A new study from Denmark revealed that pregnant women taking fish oil supplements have lesser risk of giving birth to a child with asthma.
The study, published in the New England Journal of Medicine, showed that the children born in women taking the fish-derived fatty acids during the last three months of their pregnancy have 31 percent lesser risk in developing asthma.
"I would say that the finding that the effect was there was maybe not the surprise, because there have been indications," said Dr. Hans Bisgaard, a professor of pediatrics at the University of Copenhagen and lead author of the study, in a report from National Public Radio. "But the magnitude was very surprising to us."
For the study, the researchers recruited 736 pregnant women at 24 weeks of gestation. The participants were then randomly assigned to take either a pill of 2.4 grams of fish oil or a pill of olive oil, which served as a control. The researchers monitored the children for five years, with follow-ups conducted in the third and fifth year.
The researchers observed that 17 percent of the children in the group that received the fish oil supplements developed persistent wheezing or asthma by the age of five. On the other hand, 24 percent of the children born in the control group developed the same symptoms of asthma. The difference in the rate of asthma and persistent wheezing between the children of the fish oil group and control group translate to 31 percent lesser risk of asthma and persistent wheezing.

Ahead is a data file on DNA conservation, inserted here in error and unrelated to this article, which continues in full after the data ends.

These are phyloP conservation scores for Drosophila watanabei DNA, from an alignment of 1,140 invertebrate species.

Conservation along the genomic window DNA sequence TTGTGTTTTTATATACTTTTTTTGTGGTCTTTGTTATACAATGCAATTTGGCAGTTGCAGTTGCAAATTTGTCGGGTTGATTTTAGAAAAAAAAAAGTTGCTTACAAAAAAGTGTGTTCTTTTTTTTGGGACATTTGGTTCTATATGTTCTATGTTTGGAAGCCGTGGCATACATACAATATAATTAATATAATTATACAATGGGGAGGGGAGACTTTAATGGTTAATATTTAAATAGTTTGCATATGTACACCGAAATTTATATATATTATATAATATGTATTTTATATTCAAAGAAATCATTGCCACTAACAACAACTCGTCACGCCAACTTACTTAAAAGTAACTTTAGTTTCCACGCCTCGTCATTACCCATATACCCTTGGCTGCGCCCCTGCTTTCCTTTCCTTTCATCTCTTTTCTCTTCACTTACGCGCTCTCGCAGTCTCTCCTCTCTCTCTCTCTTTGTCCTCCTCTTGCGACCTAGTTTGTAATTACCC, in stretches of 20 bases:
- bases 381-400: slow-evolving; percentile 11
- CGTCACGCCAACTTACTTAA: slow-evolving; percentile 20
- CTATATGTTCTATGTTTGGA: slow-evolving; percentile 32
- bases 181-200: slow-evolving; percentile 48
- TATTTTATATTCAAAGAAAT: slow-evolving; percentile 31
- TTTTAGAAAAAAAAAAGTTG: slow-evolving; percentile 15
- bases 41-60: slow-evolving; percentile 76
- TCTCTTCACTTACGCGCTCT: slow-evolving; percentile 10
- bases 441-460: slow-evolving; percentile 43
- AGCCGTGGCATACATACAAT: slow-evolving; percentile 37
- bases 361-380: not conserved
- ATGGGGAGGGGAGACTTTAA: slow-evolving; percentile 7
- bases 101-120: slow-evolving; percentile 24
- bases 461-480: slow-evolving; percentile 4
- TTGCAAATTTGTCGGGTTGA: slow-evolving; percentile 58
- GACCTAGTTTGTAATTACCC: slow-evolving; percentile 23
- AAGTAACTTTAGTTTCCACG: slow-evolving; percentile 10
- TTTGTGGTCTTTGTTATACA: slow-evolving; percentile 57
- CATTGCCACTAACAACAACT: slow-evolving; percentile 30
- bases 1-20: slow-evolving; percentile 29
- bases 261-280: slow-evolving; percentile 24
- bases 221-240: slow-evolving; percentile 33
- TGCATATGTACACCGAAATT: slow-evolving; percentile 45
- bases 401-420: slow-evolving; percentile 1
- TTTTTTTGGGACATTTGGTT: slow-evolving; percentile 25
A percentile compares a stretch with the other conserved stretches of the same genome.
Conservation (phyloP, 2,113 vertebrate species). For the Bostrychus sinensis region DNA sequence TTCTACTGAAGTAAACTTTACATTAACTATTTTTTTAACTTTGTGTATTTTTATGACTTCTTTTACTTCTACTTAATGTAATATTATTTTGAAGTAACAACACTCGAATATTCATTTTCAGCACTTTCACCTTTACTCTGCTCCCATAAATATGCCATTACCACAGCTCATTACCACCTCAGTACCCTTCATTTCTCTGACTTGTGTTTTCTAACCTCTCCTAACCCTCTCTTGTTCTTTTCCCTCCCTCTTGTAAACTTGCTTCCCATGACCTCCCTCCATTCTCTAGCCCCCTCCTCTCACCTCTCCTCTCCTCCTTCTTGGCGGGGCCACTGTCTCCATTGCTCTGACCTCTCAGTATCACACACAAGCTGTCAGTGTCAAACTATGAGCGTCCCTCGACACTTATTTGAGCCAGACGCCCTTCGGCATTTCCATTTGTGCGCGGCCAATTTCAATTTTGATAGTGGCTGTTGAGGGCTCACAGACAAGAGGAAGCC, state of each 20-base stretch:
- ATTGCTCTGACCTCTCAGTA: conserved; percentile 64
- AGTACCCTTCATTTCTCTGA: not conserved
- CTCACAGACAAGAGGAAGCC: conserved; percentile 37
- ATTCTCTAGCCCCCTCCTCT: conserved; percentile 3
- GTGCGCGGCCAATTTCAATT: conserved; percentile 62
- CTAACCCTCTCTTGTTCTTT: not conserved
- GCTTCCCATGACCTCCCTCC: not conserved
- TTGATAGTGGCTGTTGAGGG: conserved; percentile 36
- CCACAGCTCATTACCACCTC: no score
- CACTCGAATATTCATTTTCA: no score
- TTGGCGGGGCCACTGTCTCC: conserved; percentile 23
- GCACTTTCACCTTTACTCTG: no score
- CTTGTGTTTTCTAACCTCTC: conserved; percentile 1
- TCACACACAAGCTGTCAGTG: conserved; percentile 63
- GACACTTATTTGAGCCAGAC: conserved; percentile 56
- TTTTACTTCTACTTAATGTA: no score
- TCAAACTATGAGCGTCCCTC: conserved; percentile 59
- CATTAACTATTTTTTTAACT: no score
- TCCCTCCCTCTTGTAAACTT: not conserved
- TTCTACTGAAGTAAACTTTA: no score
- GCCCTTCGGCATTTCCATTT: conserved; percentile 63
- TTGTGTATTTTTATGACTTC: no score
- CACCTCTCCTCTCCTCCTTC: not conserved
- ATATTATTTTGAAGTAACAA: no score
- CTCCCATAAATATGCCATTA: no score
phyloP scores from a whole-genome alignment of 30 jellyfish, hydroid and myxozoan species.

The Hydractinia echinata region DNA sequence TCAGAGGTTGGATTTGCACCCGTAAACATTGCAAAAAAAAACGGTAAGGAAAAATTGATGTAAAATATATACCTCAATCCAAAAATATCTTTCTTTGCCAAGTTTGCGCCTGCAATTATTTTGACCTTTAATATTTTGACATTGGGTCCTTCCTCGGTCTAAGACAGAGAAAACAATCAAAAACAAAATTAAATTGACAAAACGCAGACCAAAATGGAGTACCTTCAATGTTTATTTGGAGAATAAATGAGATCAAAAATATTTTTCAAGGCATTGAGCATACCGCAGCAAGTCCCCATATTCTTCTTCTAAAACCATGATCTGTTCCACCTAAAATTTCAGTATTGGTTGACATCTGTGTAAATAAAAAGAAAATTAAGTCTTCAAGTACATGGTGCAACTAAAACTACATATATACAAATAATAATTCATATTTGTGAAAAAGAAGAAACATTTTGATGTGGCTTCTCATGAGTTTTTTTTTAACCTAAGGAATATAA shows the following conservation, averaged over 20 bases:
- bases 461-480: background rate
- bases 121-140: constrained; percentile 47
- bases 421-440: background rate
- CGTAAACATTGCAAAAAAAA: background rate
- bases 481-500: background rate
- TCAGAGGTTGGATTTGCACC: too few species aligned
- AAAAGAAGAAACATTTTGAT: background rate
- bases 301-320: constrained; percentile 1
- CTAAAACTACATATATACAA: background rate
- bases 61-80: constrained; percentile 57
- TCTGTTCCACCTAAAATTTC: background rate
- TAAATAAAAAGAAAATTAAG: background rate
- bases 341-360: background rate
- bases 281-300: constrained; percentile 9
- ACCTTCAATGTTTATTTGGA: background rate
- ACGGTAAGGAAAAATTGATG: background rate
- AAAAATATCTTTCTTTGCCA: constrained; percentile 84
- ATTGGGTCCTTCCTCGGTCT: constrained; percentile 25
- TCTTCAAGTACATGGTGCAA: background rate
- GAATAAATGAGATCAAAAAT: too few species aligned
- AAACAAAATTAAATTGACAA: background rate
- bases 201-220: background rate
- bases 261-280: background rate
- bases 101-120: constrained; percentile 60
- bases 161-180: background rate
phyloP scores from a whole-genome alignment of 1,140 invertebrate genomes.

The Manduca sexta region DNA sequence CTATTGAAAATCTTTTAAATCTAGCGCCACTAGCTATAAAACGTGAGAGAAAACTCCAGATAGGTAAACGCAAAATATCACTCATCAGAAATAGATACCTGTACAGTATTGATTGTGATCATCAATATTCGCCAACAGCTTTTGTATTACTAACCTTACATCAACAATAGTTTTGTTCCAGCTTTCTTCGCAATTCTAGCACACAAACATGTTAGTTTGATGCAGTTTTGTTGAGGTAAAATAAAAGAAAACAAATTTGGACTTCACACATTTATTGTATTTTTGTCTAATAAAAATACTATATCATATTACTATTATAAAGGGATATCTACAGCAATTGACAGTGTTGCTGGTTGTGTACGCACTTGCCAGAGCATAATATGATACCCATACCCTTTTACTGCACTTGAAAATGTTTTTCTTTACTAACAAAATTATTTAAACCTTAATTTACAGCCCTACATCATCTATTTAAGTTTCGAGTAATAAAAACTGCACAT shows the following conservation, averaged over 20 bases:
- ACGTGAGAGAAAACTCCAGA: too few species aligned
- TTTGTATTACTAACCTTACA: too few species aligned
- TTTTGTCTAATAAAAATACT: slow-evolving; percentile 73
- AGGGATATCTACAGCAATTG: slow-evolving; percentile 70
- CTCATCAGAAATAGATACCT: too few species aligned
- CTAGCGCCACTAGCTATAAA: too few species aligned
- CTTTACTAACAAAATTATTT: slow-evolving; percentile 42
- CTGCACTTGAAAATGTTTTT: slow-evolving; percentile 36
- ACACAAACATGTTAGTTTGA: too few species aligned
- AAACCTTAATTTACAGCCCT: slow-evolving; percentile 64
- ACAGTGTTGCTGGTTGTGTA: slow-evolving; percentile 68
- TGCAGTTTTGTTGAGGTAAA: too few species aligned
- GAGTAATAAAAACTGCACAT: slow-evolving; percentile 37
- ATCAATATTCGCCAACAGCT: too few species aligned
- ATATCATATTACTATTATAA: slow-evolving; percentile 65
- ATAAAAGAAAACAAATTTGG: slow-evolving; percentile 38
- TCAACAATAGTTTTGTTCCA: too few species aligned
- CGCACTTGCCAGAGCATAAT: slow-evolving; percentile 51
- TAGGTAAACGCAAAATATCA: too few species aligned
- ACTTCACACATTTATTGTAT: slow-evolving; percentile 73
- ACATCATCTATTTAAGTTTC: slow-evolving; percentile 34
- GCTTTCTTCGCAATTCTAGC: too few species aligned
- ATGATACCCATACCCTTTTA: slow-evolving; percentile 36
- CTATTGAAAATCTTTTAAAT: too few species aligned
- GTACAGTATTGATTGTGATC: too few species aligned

The fatty acids in fish oil were believed to prevent inflammation. Due to this, the researchers thought that it would be plausible for fish oil to lessen the risk of asthma by preventing the development of inflammation in the airways and lungs.
Even with their findings, the researchers can't recommend the consumption of fish oil during pregnancy unless their results are replicated in larger studies with more diverse population.
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